TopperIs most the opposition from the RPT side of town regarding NAS the increased exposure to Class E with the possibility of clobbering a student pilot in a NOCOM C152 ??Yup, although there are plenty of other issues this one is a biggy!If this is the case, just how long is a 737 out of Hobart exposed to this risk ?

Would I be right in assuming its only a few minutes between when they leave 4500 (top of 'D') and pass 10,000' (hopefully not many VFR's much above 10)??

I know this is not the point but wouldnt this window of risk be fairly small??Depends on your definition of “fairly small” none the less it is a risk that currently DOES NOT exist.
The AusNAS system is “LESS SAFE” in this regard for no perceived gain other than VFR’s not having to speak on a radio.How do RPT climb and descent profiles match up with the C and E airspace around major capital city aerodromes ?Where C exists today and will be replaced by E over D, the entire profile on descent and climb will be in E.
As I understand it the descent profiles present the biggest problems at the primaries. (Speed control/flow sequencing will enter that debate as well I assume).

OPEN MIC

- 2 dozen aircraft in a CTAF – No problem….!
- CASA did NOT say E was LESS safe than C…..!

Maaaaaaaaaaaaaaaaaaaaaaaaaaate…………C’mon…………….Really???……:hmm :

SM4 Pirate
22nd Nov 2003, 04:25
Where C exists today and will be replaced by E over D, the entire profile on descent and climb will be in E.
As I understand it the descent profiles present the biggest problems at the primaries. (Speed control/flow sequencing will enter that debate as well I assume). I think this is a significant issue; into HB, LT and AS initially the descent profile will more than likely take aircraft into G.

Why?

Same steps (miles), different heights...

FL125 replaced by FL145.

FL200 replaced by FL245 are we seeing a problem; oh that's right it's now see and avoid.

Bottle of Rum

ozm8
22nd Nov 2003, 15:28
The risk may be fairly small after 2b, but see the following for the currently planned "end-state".

http://www.dotars.gov.au/airspacereform/pilot_education/detail_long.htm

In that plan, C only goes up to 4000' around airports. In that situation, an aircraft on descent into the airport could be in E for about 15 minutes in an ideal, straight-in descent, depending on the performance characteristics of that particuar aircraft. This risk is obviously much larger than the couple of minutes' exposure under 2b.

Let's not forget, either, that a glider carrying oxygen can fly just about as high as it likes, and they are invariably VFR!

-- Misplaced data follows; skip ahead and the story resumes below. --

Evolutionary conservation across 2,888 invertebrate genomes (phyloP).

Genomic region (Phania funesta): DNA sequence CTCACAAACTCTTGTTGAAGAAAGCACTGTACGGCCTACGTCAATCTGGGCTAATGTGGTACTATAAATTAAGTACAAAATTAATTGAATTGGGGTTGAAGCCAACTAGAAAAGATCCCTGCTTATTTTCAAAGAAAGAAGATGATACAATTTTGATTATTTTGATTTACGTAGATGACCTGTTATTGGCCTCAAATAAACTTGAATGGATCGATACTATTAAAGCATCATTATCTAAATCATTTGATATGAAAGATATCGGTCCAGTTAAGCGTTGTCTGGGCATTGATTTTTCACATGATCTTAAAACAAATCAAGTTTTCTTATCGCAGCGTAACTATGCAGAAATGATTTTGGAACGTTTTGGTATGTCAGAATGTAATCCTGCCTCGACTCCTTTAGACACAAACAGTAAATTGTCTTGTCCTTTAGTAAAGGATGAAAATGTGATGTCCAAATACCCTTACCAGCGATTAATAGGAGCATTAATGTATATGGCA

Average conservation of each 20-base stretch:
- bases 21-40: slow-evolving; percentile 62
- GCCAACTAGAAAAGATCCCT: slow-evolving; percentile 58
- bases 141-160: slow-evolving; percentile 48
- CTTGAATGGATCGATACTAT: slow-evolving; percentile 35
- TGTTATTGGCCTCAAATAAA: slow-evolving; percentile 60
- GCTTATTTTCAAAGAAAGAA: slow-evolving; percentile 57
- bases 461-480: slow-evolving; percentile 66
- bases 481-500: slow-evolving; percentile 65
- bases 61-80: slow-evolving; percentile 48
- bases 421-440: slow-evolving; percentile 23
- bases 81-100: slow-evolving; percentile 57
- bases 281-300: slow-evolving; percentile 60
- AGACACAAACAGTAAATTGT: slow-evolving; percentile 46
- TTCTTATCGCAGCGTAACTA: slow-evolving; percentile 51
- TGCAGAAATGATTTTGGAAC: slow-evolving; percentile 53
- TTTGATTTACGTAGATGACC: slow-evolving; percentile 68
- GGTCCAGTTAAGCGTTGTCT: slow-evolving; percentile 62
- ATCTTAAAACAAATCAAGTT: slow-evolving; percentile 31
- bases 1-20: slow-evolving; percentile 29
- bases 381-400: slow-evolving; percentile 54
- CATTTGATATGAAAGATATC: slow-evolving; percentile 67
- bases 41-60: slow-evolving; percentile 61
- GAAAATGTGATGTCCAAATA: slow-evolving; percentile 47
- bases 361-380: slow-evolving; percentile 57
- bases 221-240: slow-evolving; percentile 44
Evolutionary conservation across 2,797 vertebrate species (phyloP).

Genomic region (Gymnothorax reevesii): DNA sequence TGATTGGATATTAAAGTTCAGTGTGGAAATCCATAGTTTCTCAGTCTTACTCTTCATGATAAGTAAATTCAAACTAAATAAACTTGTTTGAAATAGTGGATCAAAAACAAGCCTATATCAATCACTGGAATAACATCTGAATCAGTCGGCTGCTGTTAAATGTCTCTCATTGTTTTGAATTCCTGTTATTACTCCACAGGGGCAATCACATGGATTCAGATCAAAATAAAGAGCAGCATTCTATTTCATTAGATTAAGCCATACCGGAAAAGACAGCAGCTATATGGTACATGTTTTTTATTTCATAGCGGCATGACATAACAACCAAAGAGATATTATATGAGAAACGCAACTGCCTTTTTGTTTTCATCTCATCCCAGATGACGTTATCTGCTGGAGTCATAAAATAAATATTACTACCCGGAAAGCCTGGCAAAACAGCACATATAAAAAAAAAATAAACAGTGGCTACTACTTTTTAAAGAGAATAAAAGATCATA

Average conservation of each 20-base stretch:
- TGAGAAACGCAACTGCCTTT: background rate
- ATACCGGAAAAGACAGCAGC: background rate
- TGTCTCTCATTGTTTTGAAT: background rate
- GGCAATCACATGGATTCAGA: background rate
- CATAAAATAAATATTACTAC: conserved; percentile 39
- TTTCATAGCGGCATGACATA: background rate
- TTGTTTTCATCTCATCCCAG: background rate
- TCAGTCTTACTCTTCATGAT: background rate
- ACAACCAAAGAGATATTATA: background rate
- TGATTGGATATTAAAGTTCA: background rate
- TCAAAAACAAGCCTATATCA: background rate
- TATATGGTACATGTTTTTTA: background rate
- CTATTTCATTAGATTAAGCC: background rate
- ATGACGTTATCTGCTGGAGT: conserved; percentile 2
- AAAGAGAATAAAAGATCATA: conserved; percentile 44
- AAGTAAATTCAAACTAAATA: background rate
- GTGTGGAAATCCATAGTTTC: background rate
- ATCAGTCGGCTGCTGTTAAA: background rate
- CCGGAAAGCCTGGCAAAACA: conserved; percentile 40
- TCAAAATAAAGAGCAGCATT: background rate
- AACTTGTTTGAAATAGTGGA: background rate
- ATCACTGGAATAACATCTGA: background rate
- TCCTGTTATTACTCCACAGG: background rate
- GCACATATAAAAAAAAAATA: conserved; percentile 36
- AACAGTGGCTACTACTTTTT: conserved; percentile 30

Oz Mate!

compressor stall
23rd Nov 2003, 09:43
affordable safety = acceptable danger

Mork from Ork
23rd Nov 2003, 14:19
Capcom, I tip my hat to you and nominate you as industry spokesperson!!

Cheers Mork.

:ok:

Farcome
23rd Nov 2003, 17:24
Topper

Hobart is a good example of blasting off in a 737 into 'uncontrolled VFR' airspace. Have a think about the chaps(Desert Flower might want to say a piece here) in Alice Springs, top of CTA 4500, Aerodrome elevation about 1800.

That leaves 2700 to get your shit sorted after takeoff and start looking outside for survival.

Whats that in a 73???... a minute? Whats that in a single pilot PC12... maybe a minute 20?

Happy Takeoffs.

Ref + 10
23rd Nov 2003, 17:40
"Operation Lights On" !!?? What about the ole King Air? Do we have to put the gear down and turn on the lights?

Anyone watch the NAS video provided by Mike Smith? Really enjoyed John and Martha telling us how these changes were going to allow all airspace users more freedom to operate... same as in the US where there are around 350 mid-airs a year?? Is more freedom what we need?

Capcom
24th Nov 2003, 22:29
Mork
To be brutally honest, I have a deep dislike/distrust of the “establishment” born of years of “ Lies, damn’ lies and statistics”, manipulated, spun, interpreted differently to achieve grubby monetary outcomes for the Vermin residing in the marble proclamation pit up the hill from W.B.Griffin’s pond.http://www.stopstart.freeserve.co.uk/smilie/angryfire.gif
Their underlings of the “rationalism for bonuses” ilk who will sell their souls to achieve the bottom line are like a firewall of yes – persons (You know the type – “in the fullness of time and after due consideration blah, blah, crap, bollocks”), what is the point of talking to them when you have as much chance of these fools listening as there is of happening across rocking horse 5hit?

I would rather engage in discussion here with people who will voice their thoughts on issues warts and all, informed debate and decision making I guess, interesting isn’t it that Smith 1 & 2 won’t play any more….!!

Thing that pisse5 me off….!

I’ll bet these cretins sleep soundly at night for lack of moral conscience!!!:yuk: :mad:

Idiots! They know not what they do!.....
……….or do they….?!:uhoh: :hmm:

Cap